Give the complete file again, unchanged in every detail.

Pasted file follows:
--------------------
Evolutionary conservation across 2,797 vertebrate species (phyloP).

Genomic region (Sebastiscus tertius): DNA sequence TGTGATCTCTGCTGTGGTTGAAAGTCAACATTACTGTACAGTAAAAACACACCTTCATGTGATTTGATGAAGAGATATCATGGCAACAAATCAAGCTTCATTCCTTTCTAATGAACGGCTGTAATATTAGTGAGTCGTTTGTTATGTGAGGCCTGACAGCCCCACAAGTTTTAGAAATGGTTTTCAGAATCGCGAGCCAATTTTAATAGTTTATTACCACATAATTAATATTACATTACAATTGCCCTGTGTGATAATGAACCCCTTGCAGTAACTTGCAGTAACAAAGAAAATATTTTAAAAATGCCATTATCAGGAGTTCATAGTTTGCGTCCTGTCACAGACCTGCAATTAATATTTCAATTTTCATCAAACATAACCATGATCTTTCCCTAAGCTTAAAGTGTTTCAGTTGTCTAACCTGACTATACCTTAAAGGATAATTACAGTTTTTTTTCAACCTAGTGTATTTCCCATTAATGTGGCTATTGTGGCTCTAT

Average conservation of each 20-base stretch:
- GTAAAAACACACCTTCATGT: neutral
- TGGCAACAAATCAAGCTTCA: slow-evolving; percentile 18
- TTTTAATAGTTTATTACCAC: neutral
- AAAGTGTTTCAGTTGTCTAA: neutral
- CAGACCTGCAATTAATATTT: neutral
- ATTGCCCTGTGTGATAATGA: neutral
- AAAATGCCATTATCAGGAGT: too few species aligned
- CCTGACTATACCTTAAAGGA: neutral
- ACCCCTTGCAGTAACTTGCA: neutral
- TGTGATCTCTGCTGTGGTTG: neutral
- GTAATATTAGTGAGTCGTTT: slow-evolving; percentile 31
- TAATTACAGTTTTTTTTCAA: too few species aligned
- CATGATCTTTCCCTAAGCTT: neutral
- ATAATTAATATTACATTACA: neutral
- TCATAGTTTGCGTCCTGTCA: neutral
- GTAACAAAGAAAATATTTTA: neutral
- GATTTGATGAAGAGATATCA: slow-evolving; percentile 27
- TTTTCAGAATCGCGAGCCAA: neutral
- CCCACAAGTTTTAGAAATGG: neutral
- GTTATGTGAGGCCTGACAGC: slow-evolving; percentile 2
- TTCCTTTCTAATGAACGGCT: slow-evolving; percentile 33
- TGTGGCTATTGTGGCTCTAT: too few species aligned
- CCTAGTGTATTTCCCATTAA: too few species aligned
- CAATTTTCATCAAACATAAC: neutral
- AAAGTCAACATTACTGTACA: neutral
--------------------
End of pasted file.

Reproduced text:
Evolutionary conservation across 2,797 vertebrate species (phyloP).

Genomic region (Sebastiscus tertius): DNA sequence TGTGATCTCTGCTGTGGTTGAAAGTCAACATTACTGTACAGTAAAAACACACCTTCATGTGATTTGATGAAGAGATATCATGGCAACAAATCAAGCTTCATTCCTTTCTAATGAACGGCTGTAATATTAGTGAGTCGTTTGTTATGTGAGGCCTGACAGCCCCACAAGTTTTAGAAATGGTTTTCAGAATCGCGAGCCAATTTTAATAGTTTATTACCACATAATTAATATTACATTACAATTGCCCTGTGTGATAATGAACCCCTTGCAGTAACTTGCAGTAACAAAGAAAATATTTTAAAAATGCCATTATCAGGAGTTCATAGTTTGCGTCCTGTCACAGACCTGCAATTAATATTTCAATTTTCATCAAACATAACCATGATCTTTCCCTAAGCTTAAAGTGTTTCAGTTGTCTAACCTGACTATACCTTAAAGGATAATTACAGTTTTTTTTCAACCTAGTGTATTTCCCATTAATGTGGCTATTGTGGCTCTAT

Average conservation of each 20-base stretch:
- GTAAAAACACACCTTCATGT: neutral
- TGGCAACAAATCAAGCTTCA: slow-evolving; percentile 18
- TTTTAATAGTTTATTACCAC: neutral
- AAAGTGTTTCAGTTGTCTAA: neutral
- CAGACCTGCAATTAATATTT: neutral
- ATTGCCCTGTGTGATAATGA: neutral
- AAAATGCCATTATCAGGAGT: too few species aligned
- CCTGACTATACCTTAAAGGA: neutral
- ACCCCTTGCAGTAACTTGCA: neutral
- TGTGATCTCTGCTGTGGTTG: neutral
- GTAATATTAGTGAGTCGTTT: slow-evolving; percentile 31
- TAATTACAGTTTTTTTTCAA: too few species aligned
- CATGATCTTTCCCTAAGCTT: neutral
- ATAATTAATATTACATTACA: neutral
- TCATAGTTTGCGTCCTGTCA: neutral
- GTAACAAAGAAAATATTTTA: neutral
- GATTTGATGAAGAGATATCA: slow-evolving; percentile 27
- TTTTCAGAATCGCGAGCCAA: neutral
- CCCACAAGTTTTAGAAATGG: neutral
- GTTATGTGAGGCCTGACAGC: slow-evolving; percentile 2
- TTCCTTTCTAATGAACGGCT: slow-evolving; percentile 33
- TGTGGCTATTGTGGCTCTAT: too few species aligned
- CCTAGTGTATTTCCCATTAA: too few species aligned
- CAATTTTCATCAAACATAAC: neutral
- AAAGTCAACATTACTGTACA: neutral